Ahhhh, Bach . . . "Saints Alive!"
- May 18, 2011
A Slightly Askew View of the Oregon Bach Festival.SAINTS ALIVE! On July 7 conductor Matthew Halls will lead the OBF Orchestra, OBF Choir and several soloists in a performance honoring St. Cecilia, the patron saint of music. The concert will feature compositions by such noted heavyweights as George Frideric Handel (1685-1759), whom Beethoven described as "the master of us all"; Henry Purcell (1659-1695), whose harmonies Pete Townshend once cited as the inspiration for such Who classics as "Pinball Wizard" and "Won't Get Fooled Again"; and Benjamin Britten (1915-1976), who also composed an operetta about Paul Bunyan.
No, seriously, that Paul Bunyan.Incidentally, you can hear a selection of Britten's non-Bunyan compositions performed by Alban Gerhardt at the "Bach and Britten Cello Suites" concerts June 27, June 29 and July 1 at Beall Concert Hall. Bring your Babe. And Handel's "Ode for St. Cecilia's Day" will also performed in Portland on July 9. Hallelujah! POP UPS. Despite her elevated status, St. Cecilia has been the subject of and inspiration for a wide range of popular entertainments. Chaucer told her story in The Second Nun's Tale in "The Canterbury Tales," wherein he relates the legend that on her wedding night Cecilia told her husband that she was protected by a guardian angel who would immediately slay anyone who touched or loved her lecherously. Certainly a more compelling argument than "Not tonight, honey, I have a headache." John Dryden wrote a poem about her. The Andrews Sisters recorded a song about her. An early version of Blue Oyster Cult named an album after her. And, of course, she was famously responsible for breaking Paul Simon's heart and shaking his confidence daily. So not only is St. Cecilia responsible for inspiring lofty works of high art, she's also probably the guiding spirit behind that one guy who was always playing the harmonica in the stairwell of our dorm way back in the day. Patron saints do get around, don't they? SAINTS PRESERVE US! As it turns out, there's a patron saint interceding on the behalf of just about every occupation or trivial pursuit in which we mere mortals engage: bartenders (Amand), motorcyclists (Columbanus), lumberjacks (Gummarus), eunuchs (Gang Bing), thieves (Dismas) and even writers (Francis de Sales, not to be confused with Francis de Sales & Marketing). It's good to have connections. QUIZZICAL? You probably didn't need divine intervention to solve last week's Pop Quiz, but we'll give you the right answers anyway. Q: What popular TV series was loosely inspired by Joan of Arc? A: In "Joan of Arcadia" (2003-2005), a high-school student named Joan Giradi sees and speaks to "God," who assigns her tasks she must complete. Q: In the aforementioned series, in what form did "God" speak to Joan? A: During its two-season run, "God" appeared to Joan in many forms, including a mime, a homeless man, a bad stand-up comedian, a housewife and a balloon sculptor. Next week we'll take a look at OBF's "Brahms Soiree," which will feature several excerpts from the composer's work performed in a recreation of his Vienna salon.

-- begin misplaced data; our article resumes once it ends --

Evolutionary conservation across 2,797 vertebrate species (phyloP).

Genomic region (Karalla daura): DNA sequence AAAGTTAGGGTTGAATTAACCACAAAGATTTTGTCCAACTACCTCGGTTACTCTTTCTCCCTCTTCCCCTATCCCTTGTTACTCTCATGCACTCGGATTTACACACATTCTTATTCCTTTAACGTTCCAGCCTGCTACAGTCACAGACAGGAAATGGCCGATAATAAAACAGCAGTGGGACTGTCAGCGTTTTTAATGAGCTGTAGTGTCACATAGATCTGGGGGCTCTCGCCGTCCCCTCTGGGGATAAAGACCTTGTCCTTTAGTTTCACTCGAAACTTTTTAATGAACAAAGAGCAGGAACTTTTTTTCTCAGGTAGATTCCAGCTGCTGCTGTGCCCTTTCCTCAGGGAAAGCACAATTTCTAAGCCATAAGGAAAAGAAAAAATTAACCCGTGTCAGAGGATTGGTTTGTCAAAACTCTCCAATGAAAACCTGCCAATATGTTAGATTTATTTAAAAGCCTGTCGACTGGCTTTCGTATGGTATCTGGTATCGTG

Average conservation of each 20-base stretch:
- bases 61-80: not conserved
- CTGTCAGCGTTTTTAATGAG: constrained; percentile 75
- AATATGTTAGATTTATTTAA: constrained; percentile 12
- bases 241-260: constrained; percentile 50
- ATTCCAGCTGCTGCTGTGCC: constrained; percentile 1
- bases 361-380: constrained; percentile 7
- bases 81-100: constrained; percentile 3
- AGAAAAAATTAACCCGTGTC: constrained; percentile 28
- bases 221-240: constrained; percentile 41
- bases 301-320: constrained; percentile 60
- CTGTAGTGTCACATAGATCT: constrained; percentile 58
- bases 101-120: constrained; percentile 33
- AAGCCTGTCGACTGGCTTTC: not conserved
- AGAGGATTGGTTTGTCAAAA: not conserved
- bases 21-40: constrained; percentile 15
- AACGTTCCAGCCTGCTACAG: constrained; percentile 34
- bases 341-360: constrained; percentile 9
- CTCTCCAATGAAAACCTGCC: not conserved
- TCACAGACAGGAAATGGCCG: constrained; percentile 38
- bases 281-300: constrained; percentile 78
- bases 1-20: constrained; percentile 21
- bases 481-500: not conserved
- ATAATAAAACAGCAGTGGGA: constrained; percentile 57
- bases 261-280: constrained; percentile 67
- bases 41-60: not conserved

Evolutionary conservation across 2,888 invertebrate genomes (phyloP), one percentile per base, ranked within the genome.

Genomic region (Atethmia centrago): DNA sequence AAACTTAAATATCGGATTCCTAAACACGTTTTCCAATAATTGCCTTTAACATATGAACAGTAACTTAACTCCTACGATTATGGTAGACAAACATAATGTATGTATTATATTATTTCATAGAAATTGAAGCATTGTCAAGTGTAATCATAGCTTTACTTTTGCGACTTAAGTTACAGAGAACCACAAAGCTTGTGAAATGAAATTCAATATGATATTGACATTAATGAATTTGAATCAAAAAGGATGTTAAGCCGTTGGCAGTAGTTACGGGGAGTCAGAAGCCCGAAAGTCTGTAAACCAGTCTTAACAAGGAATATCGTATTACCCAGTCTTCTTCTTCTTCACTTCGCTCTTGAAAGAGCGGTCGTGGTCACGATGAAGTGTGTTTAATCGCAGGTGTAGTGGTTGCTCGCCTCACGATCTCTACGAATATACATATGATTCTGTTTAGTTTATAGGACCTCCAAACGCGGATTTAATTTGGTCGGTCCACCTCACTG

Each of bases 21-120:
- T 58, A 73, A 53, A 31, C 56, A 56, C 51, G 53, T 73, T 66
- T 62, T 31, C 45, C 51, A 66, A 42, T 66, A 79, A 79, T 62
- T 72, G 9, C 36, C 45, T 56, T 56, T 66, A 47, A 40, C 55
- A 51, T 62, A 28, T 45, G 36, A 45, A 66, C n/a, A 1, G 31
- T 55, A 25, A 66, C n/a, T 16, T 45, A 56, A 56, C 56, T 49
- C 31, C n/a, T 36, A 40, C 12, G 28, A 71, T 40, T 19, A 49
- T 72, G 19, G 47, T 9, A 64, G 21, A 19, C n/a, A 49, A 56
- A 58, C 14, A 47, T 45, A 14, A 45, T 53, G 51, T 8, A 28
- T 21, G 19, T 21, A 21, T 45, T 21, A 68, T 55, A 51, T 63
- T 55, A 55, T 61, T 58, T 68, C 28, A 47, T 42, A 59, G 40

Until then, here's another quiz to whet your appetite:
With what well-known "tramp" did Brahms once have a close shave?
Post your wild guesses on our Facebook page, and come back next week for the real answer.Read All